Indeed he did: The next issue opens in New York City, where the corpses of half the city's people choke the streets. Though Veidt's mammoth wealth is apparent throughout "Watchmen" — Veidt Enterprises' action figures, perfumes, and "spark hydrants" are everywhere — this world-shaping act of violence makes it clear that he is one of the DC Universe's richest-ever bad guys. To pull this off, Veidt needs a private island, enormously rare substances, the labor of an untold number of elite scientists, the ability to grease a huge number of high-level palms, an Antarctic fortress — and those are just the basics. It's little wonder that he's able to travel to the mainstream DC Universe in 2018's "Doomsday Clock" #2: That sort of wealth makes dimension-hopping simple.

Maxwell Lord

Maxwell Lord has psychic abilities, vast reserves of cunning, and powerful contacts at all levels of society, superhuman and otherwise. Yet, it is his vast wealth that remains his most potent asset. Unlike many self-made kajillionaires on this list, Lord was lucky enough to be born rich: As Amanda Waller reveals in 2017's "Justice League" #12, his family's company (ChemTech Pharmaceuticals) made more money in a week than most people make in a lifetime. Raised to be cutthroat by his unsentimental mother, Lord turned his cash into stone-cold power — as well as more cash.

Lord's path to greater power varies, depending on the era. In his debut issue, 1987's "Justice League" #1, he's a young tycoon using his wealth to manipulate the Justice League. 2005's "Countdown to Infinite Crisis" describes him as "an expert in corporate takeovers and clandestine underhanding" who makes million-dollar deals with Simon Stagg over lunch. Perhaps most memorably, he is eventually revealed to be behind a massive plot to undermine the planet's superheroes, which ends in his death at the hands of Wonder Woman in 2005's "Wonder Woman" #219. You can't keep a good villain down, however: Lord is alive once more in the current canon, with connections to Checkmate, the OMAC Initiative, and the Cadmus Project, as Amanda Waller details. With mind control abilities and an eternally fat wallet at his disposal, Lord simply cannot be stopped.

Vandal Savage

Born a simple caveman thousands of years ago, mysterious forces made Vandal Savage immortal. As the ages have passed in a blur of conquest, advancement, and war, he has endured. His debut issue, 1943's "Green Lantern" #10, claims Julius Caesar, Khufu, and Genghis Khan were all actually Vandal Savage, living under assumed identities. Though later canon redacts some of these claims, it has also added more: 2010's "Batman: The Return of Bruce Wayne" #3 names Savage as Blackbeard, while 2006's "JSA Classified" #13 identifies him as the inventor of the carving knife, a survivor of the destruction of the Library of Alexandria, and a warrior who fought beside Moses.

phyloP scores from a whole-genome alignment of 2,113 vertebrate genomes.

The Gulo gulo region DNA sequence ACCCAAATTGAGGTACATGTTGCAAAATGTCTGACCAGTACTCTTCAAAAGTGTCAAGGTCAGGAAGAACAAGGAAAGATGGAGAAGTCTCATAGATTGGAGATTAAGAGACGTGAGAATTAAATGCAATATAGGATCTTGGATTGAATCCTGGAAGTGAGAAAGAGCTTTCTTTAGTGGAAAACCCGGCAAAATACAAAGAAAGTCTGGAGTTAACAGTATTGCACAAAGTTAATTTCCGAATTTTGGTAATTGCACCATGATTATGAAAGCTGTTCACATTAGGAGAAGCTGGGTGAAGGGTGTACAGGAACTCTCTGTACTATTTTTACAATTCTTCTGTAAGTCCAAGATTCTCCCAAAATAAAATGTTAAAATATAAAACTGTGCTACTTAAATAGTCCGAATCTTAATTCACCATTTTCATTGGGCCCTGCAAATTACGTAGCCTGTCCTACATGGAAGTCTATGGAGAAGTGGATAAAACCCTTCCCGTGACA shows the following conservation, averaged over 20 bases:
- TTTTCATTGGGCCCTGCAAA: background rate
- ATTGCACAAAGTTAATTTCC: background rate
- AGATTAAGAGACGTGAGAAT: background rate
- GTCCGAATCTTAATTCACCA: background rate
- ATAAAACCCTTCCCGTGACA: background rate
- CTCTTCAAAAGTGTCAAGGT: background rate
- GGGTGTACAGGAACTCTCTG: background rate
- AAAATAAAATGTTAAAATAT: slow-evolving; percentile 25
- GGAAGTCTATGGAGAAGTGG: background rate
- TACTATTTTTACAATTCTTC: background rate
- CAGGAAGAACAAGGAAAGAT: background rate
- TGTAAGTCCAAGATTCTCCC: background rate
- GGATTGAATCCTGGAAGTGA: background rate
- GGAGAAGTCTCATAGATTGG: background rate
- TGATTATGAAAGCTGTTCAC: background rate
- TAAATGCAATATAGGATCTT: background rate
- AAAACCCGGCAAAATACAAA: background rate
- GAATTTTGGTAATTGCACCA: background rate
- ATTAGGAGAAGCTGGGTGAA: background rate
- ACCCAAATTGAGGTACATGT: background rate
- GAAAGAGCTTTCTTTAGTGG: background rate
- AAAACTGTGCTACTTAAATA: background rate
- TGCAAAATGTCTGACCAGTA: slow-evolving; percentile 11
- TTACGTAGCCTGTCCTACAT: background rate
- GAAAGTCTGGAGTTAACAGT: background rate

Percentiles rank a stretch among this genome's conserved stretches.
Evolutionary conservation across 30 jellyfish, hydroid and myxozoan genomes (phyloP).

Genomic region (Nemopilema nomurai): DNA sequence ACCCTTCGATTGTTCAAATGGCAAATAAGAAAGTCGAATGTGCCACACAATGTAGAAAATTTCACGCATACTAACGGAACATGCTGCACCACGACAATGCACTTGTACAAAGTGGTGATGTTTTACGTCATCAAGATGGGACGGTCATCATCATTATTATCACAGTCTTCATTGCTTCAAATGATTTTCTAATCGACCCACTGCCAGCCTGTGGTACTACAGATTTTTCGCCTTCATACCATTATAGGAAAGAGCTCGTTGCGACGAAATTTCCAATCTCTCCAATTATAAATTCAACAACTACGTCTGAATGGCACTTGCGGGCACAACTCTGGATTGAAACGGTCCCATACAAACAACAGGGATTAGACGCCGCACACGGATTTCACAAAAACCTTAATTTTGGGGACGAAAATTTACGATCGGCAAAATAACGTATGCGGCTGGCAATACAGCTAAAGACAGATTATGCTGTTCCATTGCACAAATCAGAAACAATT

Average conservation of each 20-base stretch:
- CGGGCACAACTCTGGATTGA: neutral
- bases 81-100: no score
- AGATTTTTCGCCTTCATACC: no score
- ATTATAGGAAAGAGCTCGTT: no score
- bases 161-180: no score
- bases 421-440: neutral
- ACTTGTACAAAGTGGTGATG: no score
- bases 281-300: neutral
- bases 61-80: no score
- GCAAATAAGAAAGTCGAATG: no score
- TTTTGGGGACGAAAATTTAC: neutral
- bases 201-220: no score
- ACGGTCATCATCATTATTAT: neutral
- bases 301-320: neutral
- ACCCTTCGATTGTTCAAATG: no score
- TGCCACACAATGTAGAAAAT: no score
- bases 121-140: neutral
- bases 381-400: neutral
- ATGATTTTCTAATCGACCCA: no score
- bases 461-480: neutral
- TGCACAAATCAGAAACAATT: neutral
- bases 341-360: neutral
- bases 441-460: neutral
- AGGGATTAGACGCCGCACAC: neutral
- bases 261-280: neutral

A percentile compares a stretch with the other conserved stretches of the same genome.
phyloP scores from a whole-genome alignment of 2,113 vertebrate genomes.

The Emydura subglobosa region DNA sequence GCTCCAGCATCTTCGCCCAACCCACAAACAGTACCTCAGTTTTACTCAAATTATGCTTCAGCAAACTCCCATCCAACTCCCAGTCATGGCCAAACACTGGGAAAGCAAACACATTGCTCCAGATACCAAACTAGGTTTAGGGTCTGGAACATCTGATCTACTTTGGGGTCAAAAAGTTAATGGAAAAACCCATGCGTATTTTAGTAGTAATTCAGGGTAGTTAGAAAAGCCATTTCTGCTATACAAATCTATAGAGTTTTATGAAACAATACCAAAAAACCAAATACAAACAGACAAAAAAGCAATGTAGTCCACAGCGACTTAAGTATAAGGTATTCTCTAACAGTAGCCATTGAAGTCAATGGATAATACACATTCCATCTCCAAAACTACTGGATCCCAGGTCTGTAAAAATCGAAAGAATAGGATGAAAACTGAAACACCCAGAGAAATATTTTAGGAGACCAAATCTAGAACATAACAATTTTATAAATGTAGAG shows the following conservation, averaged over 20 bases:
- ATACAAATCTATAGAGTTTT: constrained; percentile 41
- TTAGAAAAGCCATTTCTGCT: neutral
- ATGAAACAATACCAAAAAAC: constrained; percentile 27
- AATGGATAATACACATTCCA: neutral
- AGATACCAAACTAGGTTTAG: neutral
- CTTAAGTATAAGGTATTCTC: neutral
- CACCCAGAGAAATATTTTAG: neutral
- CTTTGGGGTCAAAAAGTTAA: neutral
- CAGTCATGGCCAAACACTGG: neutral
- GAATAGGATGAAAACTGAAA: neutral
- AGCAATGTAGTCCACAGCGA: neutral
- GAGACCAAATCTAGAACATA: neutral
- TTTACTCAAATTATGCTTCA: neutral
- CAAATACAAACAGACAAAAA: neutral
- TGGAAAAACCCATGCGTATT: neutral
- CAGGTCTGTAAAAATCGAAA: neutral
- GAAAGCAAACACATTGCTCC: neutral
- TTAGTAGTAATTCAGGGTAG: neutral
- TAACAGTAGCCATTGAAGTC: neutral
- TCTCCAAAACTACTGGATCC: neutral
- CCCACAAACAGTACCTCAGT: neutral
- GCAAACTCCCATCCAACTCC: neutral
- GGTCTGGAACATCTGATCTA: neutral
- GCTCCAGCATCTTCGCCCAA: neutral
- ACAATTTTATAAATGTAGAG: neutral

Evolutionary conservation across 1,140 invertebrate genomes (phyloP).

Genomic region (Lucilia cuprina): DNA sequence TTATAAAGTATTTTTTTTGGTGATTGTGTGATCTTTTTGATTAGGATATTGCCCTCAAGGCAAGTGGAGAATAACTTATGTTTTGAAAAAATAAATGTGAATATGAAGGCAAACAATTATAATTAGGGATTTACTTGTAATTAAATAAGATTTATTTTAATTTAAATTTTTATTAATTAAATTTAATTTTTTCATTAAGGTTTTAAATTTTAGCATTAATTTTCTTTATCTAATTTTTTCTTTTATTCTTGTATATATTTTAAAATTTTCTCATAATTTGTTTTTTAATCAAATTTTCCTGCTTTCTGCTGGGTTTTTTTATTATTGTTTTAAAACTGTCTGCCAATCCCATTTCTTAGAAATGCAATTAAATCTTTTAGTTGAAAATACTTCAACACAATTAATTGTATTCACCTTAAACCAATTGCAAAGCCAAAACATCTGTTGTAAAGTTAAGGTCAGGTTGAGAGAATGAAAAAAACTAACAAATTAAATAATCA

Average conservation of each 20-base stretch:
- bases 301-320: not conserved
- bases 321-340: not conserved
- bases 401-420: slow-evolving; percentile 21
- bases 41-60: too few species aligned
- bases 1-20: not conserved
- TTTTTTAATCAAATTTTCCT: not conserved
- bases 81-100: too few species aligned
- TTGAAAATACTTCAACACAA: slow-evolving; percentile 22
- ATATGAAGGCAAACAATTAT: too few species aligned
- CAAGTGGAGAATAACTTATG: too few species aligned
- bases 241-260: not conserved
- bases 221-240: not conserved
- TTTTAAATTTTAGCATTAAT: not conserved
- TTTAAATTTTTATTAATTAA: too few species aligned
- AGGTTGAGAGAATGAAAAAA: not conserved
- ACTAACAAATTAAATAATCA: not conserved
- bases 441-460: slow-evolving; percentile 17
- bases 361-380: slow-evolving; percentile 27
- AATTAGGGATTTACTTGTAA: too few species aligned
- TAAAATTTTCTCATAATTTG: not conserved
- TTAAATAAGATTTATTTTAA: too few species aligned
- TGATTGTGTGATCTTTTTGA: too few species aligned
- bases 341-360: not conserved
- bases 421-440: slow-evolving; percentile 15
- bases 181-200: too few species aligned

Bottom line: Vandal Savage is older than currency itself. So, naturally, he's used the eons to build wealth. In addition to his many personas, Savage has served at the right hand of leaders like William the Conqueror, Napoleon, and Otto von Bismarck, treated French royalty as a physician, and run lucrative houses of ill repute. When hiring Jonah Hex in "Batman: The Return of Bruce Wayne" #4, he hands him a thick roll of cash and promises there's more where it came from. Sure enough, he soon reveals shining bars of "Bonaparte's gold." He's also stock-savvy, demonstrated by 1988's "The Flash" #14, where he claims responsibility for major Wall Street destabilization. Centuries of life might not make you a good person, but they will apparently make you an adept day trader.


Darkseid's greatest dream is to use the Anti-Life Equation to plunge all sentient beings into mindless despair. Given his absolutely massive resources, he just might get his wish some day. 

Darkseid rules Apokolips, a planet of endless, wrenching nightmare. He'll probably never be ousted, though plenty have certainly tried — this immortal fiend possesses the sort of power that makes "divine" seem like a small word. In 2015's "Constantine" #22 and #23, he demonstrates cosmic awareness, possesses his own gravity, and sics his Parademons on the literal, Biblical Heaven. 2013's "Justice League" #23.1 reveals that Darkseid has managed to breed laughter out of Apokolips' populace. They don't call him a "New God" for nothing.

Specifically quantifying Darkseid's colossal wealth is difficult. What is the cash value of an entire ecumenopolis run on pure, unfiltered misery? It's hard to say for certain, but a case can definitely be made for Darkseid as the richest person in the entire DC Universe. In addition to his own powers, he commands vast forces, the infernal technology of an entire planet, and minions like Glorious Godfrey (who can control others with his voice). This is the sort of power that transcends wealth, but given that wealth remains a major part of the DC Universe he inhabits, his monetary value can be pondered. An answer quickly emerges: Darkseid is always as rich as he needs to be, which is nearly always richer than anyone else.

The Penguin

It only takes one glance at the Penguin to know he's rich. Clad in his tuxedo, top hat, and monocle, he looks as though he stepped out of a 19th century political cartoon criticizing robber barons. This isn't just a fashion statement, however — it's primarily a mission statement. Oswald Cobblepot is well aware that aesthetics are everything in a town like Gotham. His unique wardrobe (often paired with fabulous cars, weaponry, and accessories) makes something perfectly and immediately clear: He has money, and he knows how to use it.

Born to "one of Gotham's four founding families," as he puts it in 2012's "Detective Comics" #13, the Penguin has only ever known the good life. He proceeds to prove that by casually doubling Bruce Wayne's donation to a local community center, on the condition they name their new wing after Esther Cobblepot instead of Martha Wayne. Eye-popping acts like this are all over the Penguin's history, but his wealth is best embodied by his most successful and longest-running venture: the Iceberg Lounge.